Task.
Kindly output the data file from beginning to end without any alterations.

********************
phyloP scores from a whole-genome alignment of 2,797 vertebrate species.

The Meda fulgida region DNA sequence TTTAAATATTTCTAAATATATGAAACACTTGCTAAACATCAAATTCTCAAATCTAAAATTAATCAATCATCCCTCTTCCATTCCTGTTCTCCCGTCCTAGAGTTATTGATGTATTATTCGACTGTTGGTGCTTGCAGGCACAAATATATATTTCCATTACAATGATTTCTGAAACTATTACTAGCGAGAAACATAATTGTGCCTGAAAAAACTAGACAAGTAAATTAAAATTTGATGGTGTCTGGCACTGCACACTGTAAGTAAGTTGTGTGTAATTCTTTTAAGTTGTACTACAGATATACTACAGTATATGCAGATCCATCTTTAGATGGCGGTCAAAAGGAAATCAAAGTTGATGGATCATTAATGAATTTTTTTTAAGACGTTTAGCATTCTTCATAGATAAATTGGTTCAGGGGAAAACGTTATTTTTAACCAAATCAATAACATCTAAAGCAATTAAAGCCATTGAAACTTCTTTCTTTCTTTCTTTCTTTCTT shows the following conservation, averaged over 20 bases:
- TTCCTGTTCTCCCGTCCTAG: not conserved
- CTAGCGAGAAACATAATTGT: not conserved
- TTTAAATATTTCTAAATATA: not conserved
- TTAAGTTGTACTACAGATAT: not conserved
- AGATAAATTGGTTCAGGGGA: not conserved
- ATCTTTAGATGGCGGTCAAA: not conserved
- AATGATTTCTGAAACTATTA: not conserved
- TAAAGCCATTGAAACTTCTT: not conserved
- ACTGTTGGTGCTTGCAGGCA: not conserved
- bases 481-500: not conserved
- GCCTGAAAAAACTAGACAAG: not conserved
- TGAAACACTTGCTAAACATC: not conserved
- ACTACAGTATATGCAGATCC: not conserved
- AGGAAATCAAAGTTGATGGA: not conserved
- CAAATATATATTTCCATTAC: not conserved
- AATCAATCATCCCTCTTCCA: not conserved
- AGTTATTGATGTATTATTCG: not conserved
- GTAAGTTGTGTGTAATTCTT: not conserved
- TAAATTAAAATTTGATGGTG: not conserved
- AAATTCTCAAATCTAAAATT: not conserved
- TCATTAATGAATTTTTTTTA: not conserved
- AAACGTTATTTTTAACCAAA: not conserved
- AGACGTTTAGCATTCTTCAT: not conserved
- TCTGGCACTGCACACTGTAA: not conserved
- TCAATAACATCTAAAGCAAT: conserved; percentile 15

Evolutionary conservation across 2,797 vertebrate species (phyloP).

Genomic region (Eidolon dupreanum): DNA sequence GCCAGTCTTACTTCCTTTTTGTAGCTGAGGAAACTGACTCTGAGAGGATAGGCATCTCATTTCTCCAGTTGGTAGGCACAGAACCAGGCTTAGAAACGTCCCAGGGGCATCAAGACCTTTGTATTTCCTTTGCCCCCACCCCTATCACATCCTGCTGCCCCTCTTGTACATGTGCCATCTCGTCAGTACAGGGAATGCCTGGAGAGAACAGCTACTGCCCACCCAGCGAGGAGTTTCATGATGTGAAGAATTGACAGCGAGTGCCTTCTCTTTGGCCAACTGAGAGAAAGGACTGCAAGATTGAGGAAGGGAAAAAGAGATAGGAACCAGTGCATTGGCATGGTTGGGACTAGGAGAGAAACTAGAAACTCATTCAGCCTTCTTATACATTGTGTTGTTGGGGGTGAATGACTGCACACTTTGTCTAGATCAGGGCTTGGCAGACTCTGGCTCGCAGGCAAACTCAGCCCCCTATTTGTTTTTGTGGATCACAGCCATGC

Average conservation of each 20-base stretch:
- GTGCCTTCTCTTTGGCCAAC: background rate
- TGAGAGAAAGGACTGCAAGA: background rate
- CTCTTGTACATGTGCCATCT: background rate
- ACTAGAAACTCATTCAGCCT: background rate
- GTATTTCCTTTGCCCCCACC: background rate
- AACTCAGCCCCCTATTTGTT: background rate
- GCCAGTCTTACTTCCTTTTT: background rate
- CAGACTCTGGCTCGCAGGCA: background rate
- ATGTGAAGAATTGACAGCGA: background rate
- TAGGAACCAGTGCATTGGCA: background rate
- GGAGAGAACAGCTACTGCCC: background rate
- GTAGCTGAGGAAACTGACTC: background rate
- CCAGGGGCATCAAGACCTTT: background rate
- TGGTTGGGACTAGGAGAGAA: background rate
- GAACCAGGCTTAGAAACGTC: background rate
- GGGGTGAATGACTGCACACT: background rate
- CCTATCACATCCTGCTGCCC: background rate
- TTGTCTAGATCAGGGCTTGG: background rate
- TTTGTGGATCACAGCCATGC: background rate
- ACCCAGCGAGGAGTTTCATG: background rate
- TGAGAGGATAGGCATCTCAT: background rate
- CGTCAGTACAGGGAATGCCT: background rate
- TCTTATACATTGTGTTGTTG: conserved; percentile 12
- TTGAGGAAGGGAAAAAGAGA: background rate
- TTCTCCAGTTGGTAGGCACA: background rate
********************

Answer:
phyloP scores from a whole-genome alignment of 2,797 vertebrate species.

The Meda fulgida region DNA sequence TTTAAATATTTCTAAATATATGAAACACTTGCTAAACATCAAATTCTCAAATCTAAAATTAATCAATCATCCCTCTTCCATTCCTGTTCTCCCGTCCTAGAGTTATTGATGTATTATTCGACTGTTGGTGCTTGCAGGCACAAATATATATTTCCATTACAATGATTTCTGAAACTATTACTAGCGAGAAACATAATTGTGCCTGAAAAAACTAGACAAGTAAATTAAAATTTGATGGTGTCTGGCACTGCACACTGTAAGTAAGTTGTGTGTAATTCTTTTAAGTTGTACTACAGATATACTACAGTATATGCAGATCCATCTTTAGATGGCGGTCAAAAGGAAATCAAAGTTGATGGATCATTAATGAATTTTTTTTAAGACGTTTAGCATTCTTCATAGATAAATTGGTTCAGGGGAAAACGTTATTTTTAACCAAATCAATAACATCTAAAGCAATTAAAGCCATTGAAACTTCTTTCTTTCTTTCTTTCTTTCTT shows the following conservation, averaged over 20 bases:
- TTCCTGTTCTCCCGTCCTAG: not conserved
- CTAGCGAGAAACATAATTGT: not conserved
- TTTAAATATTTCTAAATATA: not conserved
- TTAAGTTGTACTACAGATAT: not conserved
- AGATAAATTGGTTCAGGGGA: not conserved
- ATCTTTAGATGGCGGTCAAA: not conserved
- AATGATTTCTGAAACTATTA: not conserved
- TAAAGCCATTGAAACTTCTT: not conserved
- ACTGTTGGTGCTTGCAGGCA: not conserved
- bases 481-500: not conserved
- GCCTGAAAAAACTAGACAAG: not conserved
- TGAAACACTTGCTAAACATC: not conserved
- ACTACAGTATATGCAGATCC: not conserved
- AGGAAATCAAAGTTGATGGA: not conserved
- CAAATATATATTTCCATTAC: not conserved
- AATCAATCATCCCTCTTCCA: not conserved
- AGTTATTGATGTATTATTCG: not conserved
- GTAAGTTGTGTGTAATTCTT: not conserved
- TAAATTAAAATTTGATGGTG: not conserved
- AAATTCTCAAATCTAAAATT: not conserved
- TCATTAATGAATTTTTTTTA: not conserved
- AAACGTTATTTTTAACCAAA: not conserved
- AGACGTTTAGCATTCTTCAT: not conserved
- TCTGGCACTGCACACTGTAA: not conserved
- TCAATAACATCTAAAGCAAT: conserved; percentile 15

Evolutionary conservation across 2,797 vertebrate species (phyloP).

Genomic region (Eidolon dupreanum): DNA sequence GCCAGTCTTACTTCCTTTTTGTAGCTGAGGAAACTGACTCTGAGAGGATAGGCATCTCATTTCTCCAGTTGGTAGGCACAGAACCAGGCTTAGAAACGTCCCAGGGGCATCAAGACCTTTGTATTTCCTTTGCCCCCACCCCTATCACATCCTGCTGCCCCTCTTGTACATGTGCCATCTCGTCAGTACAGGGAATGCCTGGAGAGAACAGCTACTGCCCACCCAGCGAGGAGTTTCATGATGTGAAGAATTGACAGCGAGTGCCTTCTCTTTGGCCAACTGAGAGAAAGGACTGCAAGATTGAGGAAGGGAAAAAGAGATAGGAACCAGTGCATTGGCATGGTTGGGACTAGGAGAGAAACTAGAAACTCATTCAGCCTTCTTATACATTGTGTTGTTGGGGGTGAATGACTGCACACTTTGTCTAGATCAGGGCTTGGCAGACTCTGGCTCGCAGGCAAACTCAGCCCCCTATTTGTTTTTGTGGATCACAGCCATGC

Average conservation of each 20-base stretch:
- GTGCCTTCTCTTTGGCCAAC: background rate
- TGAGAGAAAGGACTGCAAGA: background rate
- CTCTTGTACATGTGCCATCT: background rate
- ACTAGAAACTCATTCAGCCT: background rate
- GTATTTCCTTTGCCCCCACC: background rate
- AACTCAGCCCCCTATTTGTT: background rate
- GCCAGTCTTACTTCCTTTTT: background rate
- CAGACTCTGGCTCGCAGGCA: background rate
- ATGTGAAGAATTGACAGCGA: background rate
- TAGGAACCAGTGCATTGGCA: background rate
- GGAGAGAACAGCTACTGCCC: background rate
- GTAGCTGAGGAAACTGACTC: background rate
- CCAGGGGCATCAAGACCTTT: background rate
- TGGTTGGGACTAGGAGAGAA: background rate
- GAACCAGGCTTAGAAACGTC: background rate
- GGGGTGAATGACTGCACACT: background rate
- CCTATCACATCCTGCTGCCC: background rate
- TTGTCTAGATCAGGGCTTGG: background rate
- TTTGTGGATCACAGCCATGC: background rate
- ACCCAGCGAGGAGTTTCATG: background rate
- TGAGAGGATAGGCATCTCAT: background rate
- CGTCAGTACAGGGAATGCCT: background rate
- TCTTATACATTGTGTTGTTG: conserved; percentile 12
- TTGAGGAAGGGAAAAAGAGA: background rate
- TTCTCCAGTTGGTAGGCACA: background rate